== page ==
Why You Shouldn't Forget To Scrape The Bowl When Baking Cookies

You could have all the right ingredients, but if there's something amiss with your technique, your cookies won't turn out right. That applies to creaming the butter and sugar for the perfect amount of time, fluffing the flour before you measure it, and letting the cookie dough rest prior to baking. Since baking is an exact science, every little thing you do makes an impact on the overall outcome of your cookies — and one additional step that you definitely don't want to forget is to scrape the bowl.

While this might seem trivial, Eat This, Not That shares that scraping the bowl ensures that each ingredient gets evenly incorporated into the mixture. Jenna Huntsberger, head baker at Whisked, explained to the outlet that stand mixers are a major culprit of this because they cause the ingredients to stick to the sides of the bowl or settle underneath the mixing attachment. If you forget to scrape the bowl, therefore, the proportions of the ingredients in your cookie dough will be slightly off.

What happens when you forget to scrape the bowl?

If all your cookies look different, but they came from the same batch, there's a good chance it's because the dough wasn't mixed properly, which is usually due to an un-scraped bowl. Per King Arthur Baking, this translates to cookies with varying levels of spread and an uneven distribution of mix-ins if you're making a recipe like chocolate chip cookies. According to Serious Eats, this happens because it's mainly the butter and sugar that cling to the edges of the bowl. When you let a layer of butter and sugar build up instead of scraping as you go, you're preventing the two ingredients from being thoroughly mixed in. This results in a streaky dough with concentrated chunks of butter and sugar.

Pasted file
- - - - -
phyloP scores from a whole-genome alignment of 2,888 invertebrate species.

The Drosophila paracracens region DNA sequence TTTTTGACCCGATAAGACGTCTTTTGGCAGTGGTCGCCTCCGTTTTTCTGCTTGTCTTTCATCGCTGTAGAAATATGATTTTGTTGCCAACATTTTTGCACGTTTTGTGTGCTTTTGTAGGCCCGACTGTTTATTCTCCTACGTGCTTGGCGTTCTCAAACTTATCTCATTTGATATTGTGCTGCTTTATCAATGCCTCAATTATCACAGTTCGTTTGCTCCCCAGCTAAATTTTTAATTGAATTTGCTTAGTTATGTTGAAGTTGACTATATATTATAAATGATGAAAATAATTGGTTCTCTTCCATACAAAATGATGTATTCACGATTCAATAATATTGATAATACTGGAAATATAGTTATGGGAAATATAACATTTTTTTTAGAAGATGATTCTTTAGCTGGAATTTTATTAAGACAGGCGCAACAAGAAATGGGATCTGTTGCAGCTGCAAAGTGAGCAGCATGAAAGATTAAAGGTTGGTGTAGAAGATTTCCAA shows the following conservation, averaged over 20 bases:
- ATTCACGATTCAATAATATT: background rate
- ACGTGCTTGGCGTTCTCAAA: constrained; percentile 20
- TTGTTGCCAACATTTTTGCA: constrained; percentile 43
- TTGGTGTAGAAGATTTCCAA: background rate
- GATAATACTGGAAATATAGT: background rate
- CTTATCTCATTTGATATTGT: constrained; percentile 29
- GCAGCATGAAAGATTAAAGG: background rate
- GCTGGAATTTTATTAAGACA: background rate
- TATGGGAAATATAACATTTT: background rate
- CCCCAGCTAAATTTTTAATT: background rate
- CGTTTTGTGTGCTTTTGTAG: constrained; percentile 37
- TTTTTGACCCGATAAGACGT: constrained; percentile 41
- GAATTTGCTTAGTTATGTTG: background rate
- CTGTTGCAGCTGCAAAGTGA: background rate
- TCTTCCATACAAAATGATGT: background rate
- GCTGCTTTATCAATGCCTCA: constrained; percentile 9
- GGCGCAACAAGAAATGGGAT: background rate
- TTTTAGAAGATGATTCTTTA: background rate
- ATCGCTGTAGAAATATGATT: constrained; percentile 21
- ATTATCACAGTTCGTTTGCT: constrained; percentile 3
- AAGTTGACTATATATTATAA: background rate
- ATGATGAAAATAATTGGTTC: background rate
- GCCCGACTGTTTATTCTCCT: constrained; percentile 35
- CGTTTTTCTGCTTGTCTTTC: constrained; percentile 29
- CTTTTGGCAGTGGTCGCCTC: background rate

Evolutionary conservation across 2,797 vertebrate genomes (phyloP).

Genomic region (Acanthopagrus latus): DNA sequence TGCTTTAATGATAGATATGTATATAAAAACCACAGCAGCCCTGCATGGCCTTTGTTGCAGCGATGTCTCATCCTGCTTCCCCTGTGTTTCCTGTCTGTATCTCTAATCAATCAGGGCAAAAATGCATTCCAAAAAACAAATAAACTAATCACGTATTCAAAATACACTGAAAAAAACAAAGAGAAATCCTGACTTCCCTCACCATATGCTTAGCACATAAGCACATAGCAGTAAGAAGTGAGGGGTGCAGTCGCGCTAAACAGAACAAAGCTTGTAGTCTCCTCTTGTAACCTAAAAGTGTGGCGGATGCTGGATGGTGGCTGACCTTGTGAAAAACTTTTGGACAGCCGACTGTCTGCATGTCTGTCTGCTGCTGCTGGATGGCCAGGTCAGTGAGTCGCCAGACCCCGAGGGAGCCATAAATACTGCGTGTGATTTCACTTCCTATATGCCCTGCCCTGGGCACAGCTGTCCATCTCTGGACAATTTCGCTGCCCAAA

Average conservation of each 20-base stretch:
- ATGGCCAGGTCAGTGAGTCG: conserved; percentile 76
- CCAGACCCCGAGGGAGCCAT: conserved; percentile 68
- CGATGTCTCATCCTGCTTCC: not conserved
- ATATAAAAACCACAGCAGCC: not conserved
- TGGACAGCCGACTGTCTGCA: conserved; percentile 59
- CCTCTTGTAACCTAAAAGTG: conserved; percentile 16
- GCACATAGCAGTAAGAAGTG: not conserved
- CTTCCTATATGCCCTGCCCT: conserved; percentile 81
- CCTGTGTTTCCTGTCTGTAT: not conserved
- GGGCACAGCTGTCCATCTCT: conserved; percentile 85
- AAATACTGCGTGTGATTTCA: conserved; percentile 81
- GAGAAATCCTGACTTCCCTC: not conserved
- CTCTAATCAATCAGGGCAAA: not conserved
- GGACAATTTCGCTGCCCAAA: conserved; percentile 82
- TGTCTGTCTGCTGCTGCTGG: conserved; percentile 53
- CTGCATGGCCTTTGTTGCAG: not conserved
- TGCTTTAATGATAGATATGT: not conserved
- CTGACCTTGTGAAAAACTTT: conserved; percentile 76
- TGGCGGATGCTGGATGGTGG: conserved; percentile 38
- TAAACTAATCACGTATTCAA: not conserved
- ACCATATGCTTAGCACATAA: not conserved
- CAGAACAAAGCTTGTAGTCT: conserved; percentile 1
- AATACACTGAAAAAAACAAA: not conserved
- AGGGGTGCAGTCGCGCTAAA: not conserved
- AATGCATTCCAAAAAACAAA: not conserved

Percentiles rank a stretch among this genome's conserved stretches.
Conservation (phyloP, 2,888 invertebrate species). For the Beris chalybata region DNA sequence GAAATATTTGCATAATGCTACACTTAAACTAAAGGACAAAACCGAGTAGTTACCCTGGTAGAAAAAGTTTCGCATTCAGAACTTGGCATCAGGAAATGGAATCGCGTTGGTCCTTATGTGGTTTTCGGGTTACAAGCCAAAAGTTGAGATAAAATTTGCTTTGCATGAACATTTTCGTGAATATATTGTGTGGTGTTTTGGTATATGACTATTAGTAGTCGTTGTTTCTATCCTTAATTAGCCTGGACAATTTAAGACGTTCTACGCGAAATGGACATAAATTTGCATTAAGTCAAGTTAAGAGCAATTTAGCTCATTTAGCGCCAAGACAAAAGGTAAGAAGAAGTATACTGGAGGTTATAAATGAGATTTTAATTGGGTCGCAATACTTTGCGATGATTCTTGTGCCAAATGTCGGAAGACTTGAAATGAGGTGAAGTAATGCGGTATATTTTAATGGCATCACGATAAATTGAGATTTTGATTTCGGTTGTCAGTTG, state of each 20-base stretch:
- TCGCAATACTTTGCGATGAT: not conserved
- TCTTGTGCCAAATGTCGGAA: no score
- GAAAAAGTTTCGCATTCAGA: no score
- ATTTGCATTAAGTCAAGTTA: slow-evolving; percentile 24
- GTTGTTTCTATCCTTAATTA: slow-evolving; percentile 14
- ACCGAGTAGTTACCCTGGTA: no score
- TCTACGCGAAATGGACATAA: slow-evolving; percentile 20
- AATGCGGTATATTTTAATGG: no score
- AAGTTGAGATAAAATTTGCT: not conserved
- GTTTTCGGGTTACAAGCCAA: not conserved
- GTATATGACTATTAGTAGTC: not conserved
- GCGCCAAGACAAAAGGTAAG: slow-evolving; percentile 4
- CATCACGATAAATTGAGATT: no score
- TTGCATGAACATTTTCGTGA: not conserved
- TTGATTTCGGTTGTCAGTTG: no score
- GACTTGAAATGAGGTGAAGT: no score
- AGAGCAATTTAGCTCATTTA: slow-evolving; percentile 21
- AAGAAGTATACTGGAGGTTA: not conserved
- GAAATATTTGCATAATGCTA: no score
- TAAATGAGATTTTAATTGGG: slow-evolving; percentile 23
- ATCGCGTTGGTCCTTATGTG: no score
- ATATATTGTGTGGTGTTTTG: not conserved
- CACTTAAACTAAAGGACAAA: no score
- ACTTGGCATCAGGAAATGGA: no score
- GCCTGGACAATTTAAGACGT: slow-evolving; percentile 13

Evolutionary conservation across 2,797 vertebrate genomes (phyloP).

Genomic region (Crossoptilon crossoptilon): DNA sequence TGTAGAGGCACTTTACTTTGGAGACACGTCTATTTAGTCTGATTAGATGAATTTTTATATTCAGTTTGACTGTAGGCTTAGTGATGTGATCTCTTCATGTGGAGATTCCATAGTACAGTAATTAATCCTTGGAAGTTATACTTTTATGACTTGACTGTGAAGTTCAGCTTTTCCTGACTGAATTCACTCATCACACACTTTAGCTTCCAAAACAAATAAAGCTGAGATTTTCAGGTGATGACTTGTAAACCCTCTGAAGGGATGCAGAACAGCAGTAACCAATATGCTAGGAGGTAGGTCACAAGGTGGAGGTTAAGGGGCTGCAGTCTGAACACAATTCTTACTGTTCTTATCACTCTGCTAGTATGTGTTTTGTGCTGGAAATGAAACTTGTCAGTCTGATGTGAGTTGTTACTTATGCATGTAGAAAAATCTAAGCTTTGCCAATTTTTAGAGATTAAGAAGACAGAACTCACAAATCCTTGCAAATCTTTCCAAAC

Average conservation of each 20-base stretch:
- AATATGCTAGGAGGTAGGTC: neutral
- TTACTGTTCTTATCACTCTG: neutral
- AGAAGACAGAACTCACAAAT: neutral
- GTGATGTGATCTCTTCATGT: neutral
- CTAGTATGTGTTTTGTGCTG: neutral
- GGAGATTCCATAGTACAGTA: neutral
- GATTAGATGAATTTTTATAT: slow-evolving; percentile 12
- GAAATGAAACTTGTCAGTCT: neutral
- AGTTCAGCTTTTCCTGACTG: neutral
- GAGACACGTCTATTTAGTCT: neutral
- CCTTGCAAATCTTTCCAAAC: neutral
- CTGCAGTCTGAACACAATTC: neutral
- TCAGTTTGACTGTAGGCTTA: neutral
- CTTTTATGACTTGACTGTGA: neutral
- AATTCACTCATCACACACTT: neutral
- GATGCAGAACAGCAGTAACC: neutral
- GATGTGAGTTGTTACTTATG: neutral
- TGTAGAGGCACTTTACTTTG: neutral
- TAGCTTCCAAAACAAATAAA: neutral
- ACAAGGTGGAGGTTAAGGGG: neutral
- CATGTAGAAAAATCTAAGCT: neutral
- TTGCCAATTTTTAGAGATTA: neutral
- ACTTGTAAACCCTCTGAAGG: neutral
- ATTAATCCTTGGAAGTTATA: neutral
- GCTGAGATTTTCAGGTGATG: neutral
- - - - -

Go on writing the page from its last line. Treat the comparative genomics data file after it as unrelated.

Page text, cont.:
What you want to do, Eat This, Not That says, is scrape the bowl after the addition of every ingredient. When all the ingredients are added, remove the bowl from the stand mixer, and mix the rest by hand until you have a homogenized dough.